There are signs that Nigerians ”” among the most resilient and adaptive people on the continent ”” are losing patience. This week, there were small, but rowdy, protests in Lagos and Abuja, at which demonstrators complained about their “missing president”.
There is an irony that Mr Buhari, a retired major general, is missing in action. He ran the country as a military ruler in the mid-1980s after seizing power in a coup. In civilian guise, his leadership style has verged on the invisible. After winning power in 2015 on the fourth attempt at the ballot box, he set out at a pace that has marked his presidency: it took him six months to name a cabinet. Hopes that he had surrounded himself with a lean team of capable technocrats empowered to get policy cranking have come to naught. Policymaking ”” such that it is ”” has been crafted instead by a tiny cabal of loyal, less qualified, stalwarts. Mr Buhari has failed to articulate anything approaching a vision.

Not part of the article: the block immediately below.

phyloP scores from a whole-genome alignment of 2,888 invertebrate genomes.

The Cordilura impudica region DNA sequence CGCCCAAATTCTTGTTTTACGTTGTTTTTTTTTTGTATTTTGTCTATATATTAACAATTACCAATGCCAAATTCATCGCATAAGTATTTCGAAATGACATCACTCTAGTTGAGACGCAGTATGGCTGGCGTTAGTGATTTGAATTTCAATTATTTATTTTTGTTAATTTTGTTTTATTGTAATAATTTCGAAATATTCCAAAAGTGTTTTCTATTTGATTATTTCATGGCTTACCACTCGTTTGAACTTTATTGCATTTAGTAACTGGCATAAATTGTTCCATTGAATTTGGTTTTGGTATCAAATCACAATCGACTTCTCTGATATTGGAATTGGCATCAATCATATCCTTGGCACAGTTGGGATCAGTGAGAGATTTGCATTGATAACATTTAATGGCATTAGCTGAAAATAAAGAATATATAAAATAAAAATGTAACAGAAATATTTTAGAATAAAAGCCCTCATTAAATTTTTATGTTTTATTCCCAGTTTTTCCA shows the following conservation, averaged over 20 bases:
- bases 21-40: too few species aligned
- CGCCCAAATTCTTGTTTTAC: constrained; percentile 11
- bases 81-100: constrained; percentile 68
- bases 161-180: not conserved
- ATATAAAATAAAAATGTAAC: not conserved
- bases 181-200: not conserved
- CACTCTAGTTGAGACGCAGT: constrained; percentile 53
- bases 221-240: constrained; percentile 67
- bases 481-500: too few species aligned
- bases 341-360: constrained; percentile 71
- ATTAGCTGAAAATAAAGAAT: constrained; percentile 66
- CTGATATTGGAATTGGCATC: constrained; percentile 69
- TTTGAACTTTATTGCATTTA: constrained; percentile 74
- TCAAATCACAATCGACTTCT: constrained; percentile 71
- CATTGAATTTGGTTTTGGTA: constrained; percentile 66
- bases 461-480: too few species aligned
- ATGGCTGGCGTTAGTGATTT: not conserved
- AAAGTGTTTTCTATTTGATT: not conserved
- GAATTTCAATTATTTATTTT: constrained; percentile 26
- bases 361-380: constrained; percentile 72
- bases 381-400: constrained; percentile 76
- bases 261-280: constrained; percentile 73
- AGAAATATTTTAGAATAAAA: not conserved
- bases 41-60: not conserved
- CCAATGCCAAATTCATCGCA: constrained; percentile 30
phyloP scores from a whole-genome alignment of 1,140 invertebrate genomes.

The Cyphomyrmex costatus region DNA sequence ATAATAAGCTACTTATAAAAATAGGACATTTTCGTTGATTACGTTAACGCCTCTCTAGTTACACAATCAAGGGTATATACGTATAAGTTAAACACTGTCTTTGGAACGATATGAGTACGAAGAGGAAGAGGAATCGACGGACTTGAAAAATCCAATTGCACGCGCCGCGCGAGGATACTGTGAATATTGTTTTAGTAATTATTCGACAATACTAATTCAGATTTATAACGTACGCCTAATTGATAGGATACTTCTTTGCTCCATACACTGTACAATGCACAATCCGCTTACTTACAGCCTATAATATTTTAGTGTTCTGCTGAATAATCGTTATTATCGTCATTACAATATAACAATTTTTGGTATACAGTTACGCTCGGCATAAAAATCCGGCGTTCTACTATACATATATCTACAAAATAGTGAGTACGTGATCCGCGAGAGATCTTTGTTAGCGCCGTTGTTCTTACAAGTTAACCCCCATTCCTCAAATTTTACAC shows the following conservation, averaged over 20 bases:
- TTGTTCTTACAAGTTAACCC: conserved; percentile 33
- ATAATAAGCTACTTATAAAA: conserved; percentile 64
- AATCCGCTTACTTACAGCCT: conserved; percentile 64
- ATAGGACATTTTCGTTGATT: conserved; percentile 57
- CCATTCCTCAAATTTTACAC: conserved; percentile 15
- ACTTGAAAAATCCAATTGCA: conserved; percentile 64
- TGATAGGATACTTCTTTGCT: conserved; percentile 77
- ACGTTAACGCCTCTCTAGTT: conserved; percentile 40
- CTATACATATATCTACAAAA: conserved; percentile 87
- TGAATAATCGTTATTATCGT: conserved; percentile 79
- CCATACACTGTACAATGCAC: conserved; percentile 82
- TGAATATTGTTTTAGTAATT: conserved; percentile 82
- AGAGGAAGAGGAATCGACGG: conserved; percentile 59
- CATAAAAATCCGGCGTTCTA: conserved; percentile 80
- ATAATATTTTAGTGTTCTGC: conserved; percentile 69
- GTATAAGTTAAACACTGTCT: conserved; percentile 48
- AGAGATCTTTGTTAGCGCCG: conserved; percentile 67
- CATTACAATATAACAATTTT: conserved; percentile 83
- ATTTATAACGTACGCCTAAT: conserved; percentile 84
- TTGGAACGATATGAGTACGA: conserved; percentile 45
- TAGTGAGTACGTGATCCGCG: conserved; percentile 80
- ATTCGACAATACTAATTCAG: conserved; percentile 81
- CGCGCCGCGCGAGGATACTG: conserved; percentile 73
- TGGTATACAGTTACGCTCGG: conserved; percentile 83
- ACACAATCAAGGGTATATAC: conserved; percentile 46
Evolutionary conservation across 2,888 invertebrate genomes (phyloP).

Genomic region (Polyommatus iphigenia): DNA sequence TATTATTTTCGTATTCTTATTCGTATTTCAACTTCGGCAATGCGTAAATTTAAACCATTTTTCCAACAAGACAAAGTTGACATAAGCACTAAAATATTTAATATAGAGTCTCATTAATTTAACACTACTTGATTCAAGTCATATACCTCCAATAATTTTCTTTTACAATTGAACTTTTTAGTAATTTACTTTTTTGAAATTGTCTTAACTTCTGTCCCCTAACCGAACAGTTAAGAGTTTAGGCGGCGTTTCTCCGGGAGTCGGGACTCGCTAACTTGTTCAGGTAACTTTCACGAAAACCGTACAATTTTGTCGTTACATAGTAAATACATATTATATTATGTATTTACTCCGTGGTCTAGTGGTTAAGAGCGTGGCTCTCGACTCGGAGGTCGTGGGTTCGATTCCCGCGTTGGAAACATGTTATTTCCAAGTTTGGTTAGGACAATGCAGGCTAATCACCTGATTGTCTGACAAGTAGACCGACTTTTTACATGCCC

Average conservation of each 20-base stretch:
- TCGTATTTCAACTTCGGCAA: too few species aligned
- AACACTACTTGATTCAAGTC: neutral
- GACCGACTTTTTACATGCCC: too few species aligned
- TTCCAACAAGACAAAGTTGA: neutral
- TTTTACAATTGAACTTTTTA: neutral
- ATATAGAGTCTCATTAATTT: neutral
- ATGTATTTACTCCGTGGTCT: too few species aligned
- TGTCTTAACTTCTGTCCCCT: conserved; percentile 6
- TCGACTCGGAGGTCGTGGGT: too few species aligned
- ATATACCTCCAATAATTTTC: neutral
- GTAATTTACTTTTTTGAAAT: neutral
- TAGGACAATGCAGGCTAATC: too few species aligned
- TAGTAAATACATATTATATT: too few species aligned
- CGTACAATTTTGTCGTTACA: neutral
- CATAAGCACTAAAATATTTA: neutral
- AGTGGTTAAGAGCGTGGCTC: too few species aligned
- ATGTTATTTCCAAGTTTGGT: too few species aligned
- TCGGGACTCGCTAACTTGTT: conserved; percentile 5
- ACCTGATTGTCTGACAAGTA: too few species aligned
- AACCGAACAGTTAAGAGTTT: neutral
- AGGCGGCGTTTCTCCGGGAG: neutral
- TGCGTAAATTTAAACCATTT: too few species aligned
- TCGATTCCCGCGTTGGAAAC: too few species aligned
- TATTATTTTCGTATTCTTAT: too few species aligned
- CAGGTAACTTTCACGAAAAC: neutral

During his campaign, Nigeria’s soldier-turned-politician promised to train his sight on three main objectives: to improve security, crack down on corruption and diversify the oil-dependent economy. Progress on the first two has been patchy, and on the third dismal.